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Need a lift to work?

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Nature Coast Transit expands bus service

By Lou Elliott Jones

Nature Coast Transit wants to help Levy County residents get back to work. And if work is not where you live, even if it is in Gainesville, Trenton, or points in between, NCT can help workers and prospective workers get there with federal help.

Desiree Painter, general manager of Nature Coast Transit, won the Levy County Board of Commissioners approval for grant applications to support the Job Access Reverse Commute program (JARC) which provides transportation for workers without adequate transportation and who need it to obtain job training, apply for jobs, get to job interviews, and to get to work.

While the program focuses on providing transportation for the elderly, disabled and impoverished — those living at 125 percent of poverty level income — the transportation is available for anyone who does not have transportation to get them to work.

“We want to serve whoever needs us,” Painter said.

Painter said the program is relatively new for rural counties, having been expanded in the past year beyond urban transportation areas.

The federal grant must be matched by the county dollar for dollar, which means the $187,500 program only received $93,750 in federal money and will make up the rest through cost-sharing of the service. That means if a ride is calculated to cost $20, the federal government will pay for $10 of the cost. Trips are calculated on cost plus mileage at $1.27 per mile.

The cost to the individual would be $1 each way, Painter said.

Painter said the program requires filling out an application that is available at the transit system office at 970 East Hathaway Avenue (U.S. Highway 27A) in Bronson or by calling 352-486-3845.

“They can get this even if they have a car,” Painter said. “They just have to need a way to get to work.”

She said elderly residents over 60 years old qualify, as to disabled individuals and individuals and families earning 125 percent of poverty level.

Although the program is not due to start for six weeks, she said the transit system will not be turning down anyone.

The county's transit manager said the service is already being provided to folks who need a means to get to work, but it does not have the federal cost matching money. “And as soon as I get the signed documents back, which I expect to be about 10 days, we can get this started,” she said.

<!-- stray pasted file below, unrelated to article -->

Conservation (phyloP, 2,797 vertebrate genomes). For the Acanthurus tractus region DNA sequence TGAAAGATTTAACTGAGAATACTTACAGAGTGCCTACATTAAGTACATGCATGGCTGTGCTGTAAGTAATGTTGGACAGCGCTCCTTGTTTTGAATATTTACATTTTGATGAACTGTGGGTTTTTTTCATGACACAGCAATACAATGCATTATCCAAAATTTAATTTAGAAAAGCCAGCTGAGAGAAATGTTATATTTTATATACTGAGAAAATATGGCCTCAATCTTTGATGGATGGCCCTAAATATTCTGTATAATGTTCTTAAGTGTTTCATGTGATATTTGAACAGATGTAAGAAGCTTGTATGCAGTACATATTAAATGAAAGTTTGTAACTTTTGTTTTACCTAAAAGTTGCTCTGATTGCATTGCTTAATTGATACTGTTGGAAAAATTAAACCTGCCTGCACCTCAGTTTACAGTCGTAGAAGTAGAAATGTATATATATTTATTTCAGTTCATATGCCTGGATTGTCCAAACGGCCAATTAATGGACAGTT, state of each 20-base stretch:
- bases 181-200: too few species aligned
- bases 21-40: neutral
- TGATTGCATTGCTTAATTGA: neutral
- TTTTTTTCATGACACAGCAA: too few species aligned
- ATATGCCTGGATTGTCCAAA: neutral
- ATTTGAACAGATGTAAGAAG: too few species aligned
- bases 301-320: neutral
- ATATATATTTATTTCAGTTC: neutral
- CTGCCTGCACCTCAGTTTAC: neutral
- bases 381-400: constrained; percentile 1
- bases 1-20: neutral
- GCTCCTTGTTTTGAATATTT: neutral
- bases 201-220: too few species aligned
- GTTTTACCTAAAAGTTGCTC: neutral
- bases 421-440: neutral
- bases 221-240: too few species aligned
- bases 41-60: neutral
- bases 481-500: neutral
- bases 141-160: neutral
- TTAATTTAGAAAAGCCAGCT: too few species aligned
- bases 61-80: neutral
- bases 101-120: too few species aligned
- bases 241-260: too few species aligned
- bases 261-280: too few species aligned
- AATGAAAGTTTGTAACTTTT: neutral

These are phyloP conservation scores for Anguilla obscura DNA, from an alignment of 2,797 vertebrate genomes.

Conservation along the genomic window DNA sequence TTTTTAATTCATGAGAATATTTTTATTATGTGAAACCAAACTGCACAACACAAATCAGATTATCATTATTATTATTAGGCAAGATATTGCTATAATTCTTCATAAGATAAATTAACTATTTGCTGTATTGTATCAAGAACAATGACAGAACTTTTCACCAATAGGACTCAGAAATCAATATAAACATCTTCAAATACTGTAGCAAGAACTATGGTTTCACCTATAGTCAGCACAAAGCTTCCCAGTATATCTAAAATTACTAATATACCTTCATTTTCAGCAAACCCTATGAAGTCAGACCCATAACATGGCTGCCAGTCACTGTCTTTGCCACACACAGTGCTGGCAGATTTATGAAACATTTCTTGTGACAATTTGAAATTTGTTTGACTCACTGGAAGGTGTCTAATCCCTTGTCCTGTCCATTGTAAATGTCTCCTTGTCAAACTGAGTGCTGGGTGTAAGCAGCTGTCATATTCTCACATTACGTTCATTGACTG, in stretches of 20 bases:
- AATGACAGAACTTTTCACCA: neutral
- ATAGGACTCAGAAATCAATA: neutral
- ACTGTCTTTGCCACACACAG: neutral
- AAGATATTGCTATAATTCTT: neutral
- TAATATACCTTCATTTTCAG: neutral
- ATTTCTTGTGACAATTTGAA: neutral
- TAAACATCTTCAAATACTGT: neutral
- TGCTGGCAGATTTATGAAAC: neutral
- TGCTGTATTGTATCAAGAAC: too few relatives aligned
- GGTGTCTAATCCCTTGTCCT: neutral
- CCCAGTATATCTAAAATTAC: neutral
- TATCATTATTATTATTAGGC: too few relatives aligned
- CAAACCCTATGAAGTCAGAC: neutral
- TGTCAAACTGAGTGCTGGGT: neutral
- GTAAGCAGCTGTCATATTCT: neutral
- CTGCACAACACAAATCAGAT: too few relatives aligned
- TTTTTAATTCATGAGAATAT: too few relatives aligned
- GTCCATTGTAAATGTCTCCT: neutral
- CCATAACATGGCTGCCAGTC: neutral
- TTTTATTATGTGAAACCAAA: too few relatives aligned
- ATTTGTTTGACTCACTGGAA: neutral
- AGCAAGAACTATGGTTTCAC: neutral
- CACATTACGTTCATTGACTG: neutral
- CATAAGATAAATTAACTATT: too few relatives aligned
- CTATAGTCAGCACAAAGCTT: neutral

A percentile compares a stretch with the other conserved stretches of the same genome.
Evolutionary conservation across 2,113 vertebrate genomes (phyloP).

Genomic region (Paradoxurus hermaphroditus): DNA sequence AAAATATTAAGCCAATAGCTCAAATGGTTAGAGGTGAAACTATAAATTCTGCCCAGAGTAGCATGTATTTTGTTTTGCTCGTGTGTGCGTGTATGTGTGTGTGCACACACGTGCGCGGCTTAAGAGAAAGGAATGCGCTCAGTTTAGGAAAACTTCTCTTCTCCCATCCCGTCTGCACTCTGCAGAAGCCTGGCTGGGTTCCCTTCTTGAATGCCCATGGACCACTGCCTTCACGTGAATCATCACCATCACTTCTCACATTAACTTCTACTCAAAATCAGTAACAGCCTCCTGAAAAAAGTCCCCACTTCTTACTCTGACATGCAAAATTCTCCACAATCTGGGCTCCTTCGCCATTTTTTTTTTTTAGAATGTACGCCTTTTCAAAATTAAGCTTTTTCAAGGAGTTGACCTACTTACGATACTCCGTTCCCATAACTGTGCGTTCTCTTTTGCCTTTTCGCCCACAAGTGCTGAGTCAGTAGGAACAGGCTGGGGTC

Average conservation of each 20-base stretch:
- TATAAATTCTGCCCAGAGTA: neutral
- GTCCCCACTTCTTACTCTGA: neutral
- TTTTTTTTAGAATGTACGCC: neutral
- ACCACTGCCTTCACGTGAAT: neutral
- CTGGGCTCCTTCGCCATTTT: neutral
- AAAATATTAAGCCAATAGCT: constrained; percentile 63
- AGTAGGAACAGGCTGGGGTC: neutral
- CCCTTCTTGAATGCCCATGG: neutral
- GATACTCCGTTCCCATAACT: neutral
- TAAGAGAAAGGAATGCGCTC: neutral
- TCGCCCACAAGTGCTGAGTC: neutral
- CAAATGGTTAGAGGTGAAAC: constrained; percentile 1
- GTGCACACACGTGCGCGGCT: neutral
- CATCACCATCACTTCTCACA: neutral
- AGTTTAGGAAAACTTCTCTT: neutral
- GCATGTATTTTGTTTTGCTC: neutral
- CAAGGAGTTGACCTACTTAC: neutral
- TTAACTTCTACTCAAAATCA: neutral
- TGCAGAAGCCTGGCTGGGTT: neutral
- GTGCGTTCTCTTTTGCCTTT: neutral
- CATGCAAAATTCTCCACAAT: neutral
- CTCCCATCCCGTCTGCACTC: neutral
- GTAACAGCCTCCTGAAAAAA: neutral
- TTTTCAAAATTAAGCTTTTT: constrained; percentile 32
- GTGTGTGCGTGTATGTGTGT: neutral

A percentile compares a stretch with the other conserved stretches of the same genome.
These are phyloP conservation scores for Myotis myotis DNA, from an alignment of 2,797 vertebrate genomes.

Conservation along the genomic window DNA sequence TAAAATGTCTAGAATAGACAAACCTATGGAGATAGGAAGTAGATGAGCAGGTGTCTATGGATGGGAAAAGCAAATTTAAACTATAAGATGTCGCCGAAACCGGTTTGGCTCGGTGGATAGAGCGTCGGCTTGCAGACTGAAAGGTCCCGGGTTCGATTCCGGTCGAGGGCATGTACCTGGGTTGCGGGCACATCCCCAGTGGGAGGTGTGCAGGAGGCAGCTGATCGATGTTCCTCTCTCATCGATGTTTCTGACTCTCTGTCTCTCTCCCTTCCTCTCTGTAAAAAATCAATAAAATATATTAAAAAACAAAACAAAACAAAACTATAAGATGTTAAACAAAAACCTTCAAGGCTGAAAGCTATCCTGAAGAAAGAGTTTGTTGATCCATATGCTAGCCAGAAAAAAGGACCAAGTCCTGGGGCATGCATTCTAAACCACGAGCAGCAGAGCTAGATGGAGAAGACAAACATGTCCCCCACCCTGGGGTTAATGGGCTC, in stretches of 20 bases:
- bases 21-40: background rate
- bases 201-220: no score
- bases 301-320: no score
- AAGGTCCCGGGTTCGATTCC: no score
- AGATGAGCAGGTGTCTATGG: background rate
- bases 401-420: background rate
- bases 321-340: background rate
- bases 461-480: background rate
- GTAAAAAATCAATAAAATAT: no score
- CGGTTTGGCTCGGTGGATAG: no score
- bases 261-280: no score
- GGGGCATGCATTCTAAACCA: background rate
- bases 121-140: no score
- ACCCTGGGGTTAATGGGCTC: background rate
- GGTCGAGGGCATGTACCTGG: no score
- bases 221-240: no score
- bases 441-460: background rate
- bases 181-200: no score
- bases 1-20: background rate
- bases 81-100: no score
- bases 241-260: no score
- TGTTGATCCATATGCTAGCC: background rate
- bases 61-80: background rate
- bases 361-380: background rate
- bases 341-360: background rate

Painter also said the transit system, which normally operates during daytime hours, is looking to expand its hours to accommodate workers' evening hours. But she stressed that the system cannot have one driver on call for just one nighttime worker. She said the program would need more than one worker for expanded service.

And Painter said she is looking forward to receiving four new transit vehicles to add to the growing fleet of 20. The four busses, which cost $80,000 each, are in Tallahassee awaiting inspection before hitting the road. She said two of the busses will replace two vehicles and the other two will be an expansion of the fleet.

Painter said 17 vehicles are plying the region's roads on a daily basis with the other three getting maintenance.

The grant applications approved by the commission include:

• A Section 5311 request for $400,000, that is a 50-50 match, to provide operating funds

• An application for $70,529, with the state and county each providing 10 percent, to purchase a backup generator system for the office and a commuter van. The 12-passenger wagon would cost $31,889 and the 45-kilowatt propane powered generator would cost $38,640.

• An application for $350,000 for the JARC program with the county matching $138,592 and the state matching $9,101. The grant includes $80,519 for a 26-foot diesel bus with a lift and associated GPS/communication equipment and a sign for $10,500.

See related article "Private bus service to start" 

Lou Elliott Jones can be reached at editor@chieflandcitizen.com